If there’s one song I could choose to represent this presidential campaign, it would have to be Huey Lewis and the News’ “Hip to Be Square.” Ultimately, that song tells the story of this election- it’s not about red or blue, white or black, Democrat or Republican. It’s about two contrasting sides of a similar coin, the coin of cool. Each man in this election has distinctive cultural tastes and viewpoints, ones that may seem frivolous at first but ultimately provide a revealing glimpse into his politics. And I sincerely apologize in advance for the extreme use of the words “cool” and “hip” this post will contain.
In one corner we have the incumbent, who is considerably more hip at first glance, at least in a conventional manner. Known for smoking marijuana and sporting a slight afro in his youth, Barack Obama has a crucial advantage over Mitt Romney- he’s smooth, funny, “cool,” and can connect with young people better. But Romney is “cool” in another manner, at least in a way that many white middle-class folks see as cool. He has the allure of success.
But ultimately, these two guys aren’t that different. Both are, in reality, hip in a way that has only very recently been deemed so. In essence, they are nerds, owning up to their love of Star Trek, and in Romney’s case, L. Ron Hubbard. But unfortunately for Romney, Obama knows how to use this nerdiness to his advantage. And this is where Huey Lewis comes in.
While he’s not a plastic soul-possessing white guy who borrows his swagger from Phil Collins on the weekends, Obama is the Huey Lewis of Back to the Future, the Huey Lewis who could hold his own with the worst songs of the Talking Heads and Devo and the best of the Cars and the B-52s. He’s the self-aware Huey Lewis who recognized his squareness and used it to become “hip.” Mitt Romney, on the other hand, is what Huey Lewis has become- an embarrassment relegated to performing karaoke-ish albums and releasing singles with Garth Brooks. He’s the grandfather at the family reunion trying to impress the young folks by peppering his vernacular with chat-room acronyms and cringe-worthy “hip-hop” slang. The word “hip” itself, coming from a part of the body, refers to movement, particularly those movements associated with jazz, and Romney’s robotic demeanor has made it difficult for him to be coooool. Especially because he’s white, and therefore automatically just seems awkward. There are only two ways a white nerd can become cool: a) he can become a hipster or b) he can become successful. And since Romney is advancing in years and has no chance of becoming a hipster, his success is the only way he can be cool. It’s like in the last episode of Freaks and Geeks, in which the AV teacher gives an inspiring speech about how the nerds will become cool and have more success later in life due to their intelligence. So Romney has to tout his wealth as a sign of his coolness. However, this success isn’t nearly as appealing to the majority of America as it is to his base (white upper-middle-class voters), so he has to take a page from Obama and try to engage the youth. Being a white male, there are two avenues he can take to appear cool- he can engage in self-deprecation, which he has tried semi-successfully at several of the debates, or he can push his whiteness to such an extreme degree that he ends up being cool by default. However, this is something Romney has had an extremely hard time doing, and it’s mostly just ended up making him look bad, as when he sang “Who Let the Dogs Out” to a group of black kids.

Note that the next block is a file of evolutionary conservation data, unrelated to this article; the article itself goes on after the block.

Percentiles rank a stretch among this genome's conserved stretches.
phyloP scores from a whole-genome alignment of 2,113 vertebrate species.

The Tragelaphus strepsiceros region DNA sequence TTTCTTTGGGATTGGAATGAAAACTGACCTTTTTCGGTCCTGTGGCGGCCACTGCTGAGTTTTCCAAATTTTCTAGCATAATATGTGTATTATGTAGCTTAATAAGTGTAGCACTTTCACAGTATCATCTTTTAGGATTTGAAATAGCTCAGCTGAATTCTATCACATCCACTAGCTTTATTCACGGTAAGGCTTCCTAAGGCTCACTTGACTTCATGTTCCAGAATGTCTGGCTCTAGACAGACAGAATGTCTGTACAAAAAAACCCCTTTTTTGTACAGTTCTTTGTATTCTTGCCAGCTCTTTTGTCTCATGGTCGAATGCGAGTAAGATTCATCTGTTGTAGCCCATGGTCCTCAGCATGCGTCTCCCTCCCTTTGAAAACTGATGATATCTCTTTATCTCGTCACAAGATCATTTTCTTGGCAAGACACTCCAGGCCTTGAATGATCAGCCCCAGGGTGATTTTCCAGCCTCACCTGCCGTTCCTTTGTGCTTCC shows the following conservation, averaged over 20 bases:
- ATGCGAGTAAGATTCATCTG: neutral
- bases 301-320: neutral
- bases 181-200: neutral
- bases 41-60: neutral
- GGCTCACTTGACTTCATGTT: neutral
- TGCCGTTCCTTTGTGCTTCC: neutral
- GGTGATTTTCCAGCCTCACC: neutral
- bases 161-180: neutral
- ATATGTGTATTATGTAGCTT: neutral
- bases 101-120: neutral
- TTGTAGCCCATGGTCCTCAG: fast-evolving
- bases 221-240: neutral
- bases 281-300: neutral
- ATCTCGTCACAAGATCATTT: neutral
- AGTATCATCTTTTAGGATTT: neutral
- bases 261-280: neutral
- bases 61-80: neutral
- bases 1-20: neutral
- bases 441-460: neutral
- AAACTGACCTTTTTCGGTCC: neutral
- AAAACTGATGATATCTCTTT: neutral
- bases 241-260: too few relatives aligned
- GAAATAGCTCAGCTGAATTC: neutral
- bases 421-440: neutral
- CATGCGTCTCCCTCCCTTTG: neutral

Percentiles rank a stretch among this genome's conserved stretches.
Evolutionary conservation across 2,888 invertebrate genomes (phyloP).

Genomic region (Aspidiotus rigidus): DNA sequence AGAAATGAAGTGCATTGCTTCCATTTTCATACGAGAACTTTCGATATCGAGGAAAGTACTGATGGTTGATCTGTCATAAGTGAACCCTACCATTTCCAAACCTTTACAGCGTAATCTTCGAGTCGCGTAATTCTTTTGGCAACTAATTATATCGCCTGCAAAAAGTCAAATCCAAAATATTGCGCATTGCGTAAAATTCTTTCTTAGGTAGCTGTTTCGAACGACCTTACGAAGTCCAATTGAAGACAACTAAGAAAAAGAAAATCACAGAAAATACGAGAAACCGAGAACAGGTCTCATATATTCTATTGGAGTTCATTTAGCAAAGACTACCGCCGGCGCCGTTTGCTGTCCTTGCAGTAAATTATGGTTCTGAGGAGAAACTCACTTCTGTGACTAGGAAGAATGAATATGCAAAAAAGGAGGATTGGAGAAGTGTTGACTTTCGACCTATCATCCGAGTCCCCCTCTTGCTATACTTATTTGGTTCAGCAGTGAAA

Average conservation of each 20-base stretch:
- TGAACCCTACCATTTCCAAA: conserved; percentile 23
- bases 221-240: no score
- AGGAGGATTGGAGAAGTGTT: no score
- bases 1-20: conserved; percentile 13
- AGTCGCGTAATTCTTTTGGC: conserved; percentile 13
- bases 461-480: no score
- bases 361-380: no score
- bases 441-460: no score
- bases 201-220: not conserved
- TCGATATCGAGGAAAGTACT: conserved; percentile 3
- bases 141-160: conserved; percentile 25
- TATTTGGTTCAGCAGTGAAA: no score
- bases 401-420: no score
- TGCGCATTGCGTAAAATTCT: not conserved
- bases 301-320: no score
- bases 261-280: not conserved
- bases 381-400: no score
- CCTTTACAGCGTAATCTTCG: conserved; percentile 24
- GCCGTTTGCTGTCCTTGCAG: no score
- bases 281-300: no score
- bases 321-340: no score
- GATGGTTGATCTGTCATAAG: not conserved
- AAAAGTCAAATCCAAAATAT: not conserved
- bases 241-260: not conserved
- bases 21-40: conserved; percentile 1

Both of these two paths were straddled by Huey Lewis, and these lanes essentially overlap. Huey tried his hand at the jazz revolutionized by black artists, but ultimately created a weird white New Wave-y version of it that wasn’t nearly as cool or appealing in a conventional manner. Actually, the saxophonist was probably about as cool as the love-child of the horn section from Chicago and Kenny G. It takes a little shot of irony and Bret Easton Ellis for most to enjoy it. Therefore, he pushed his “whiteness,” whiteness having become a synonym in popular culture for being square and uncool.
Actually, let’s go back to the roots of some of these words, as most of the come from a jazz vernacular. The three most important terms to understand in this argument are hip, cool, and white. Hip, as I defined early, refers to how someone moves, but it also means that they have an inner groove. Cool was previously more of a jazz term, but now it has been appropriated by, well, everyone as essentially a synonym for “neat.” White, finally, pretty much means everything that is not cool, not happening, not hip, not moving. Seeing that most white people were slow to accept jazz, and most of these terms arose from jazz origins, it makes sense, and that’s essentially how it is used today, and I know from experience as someone who is constantly accused of being “white.” But it’s interesting, because when we think of the stereotypical “white” person today, the person we do not want to be, it’s the denim-wearing, glasses-clad hipsters that are supposedly the direct descendents of jazz fans, although I’d disagree with that lineage. That’s an argument for another time, though, and I digress.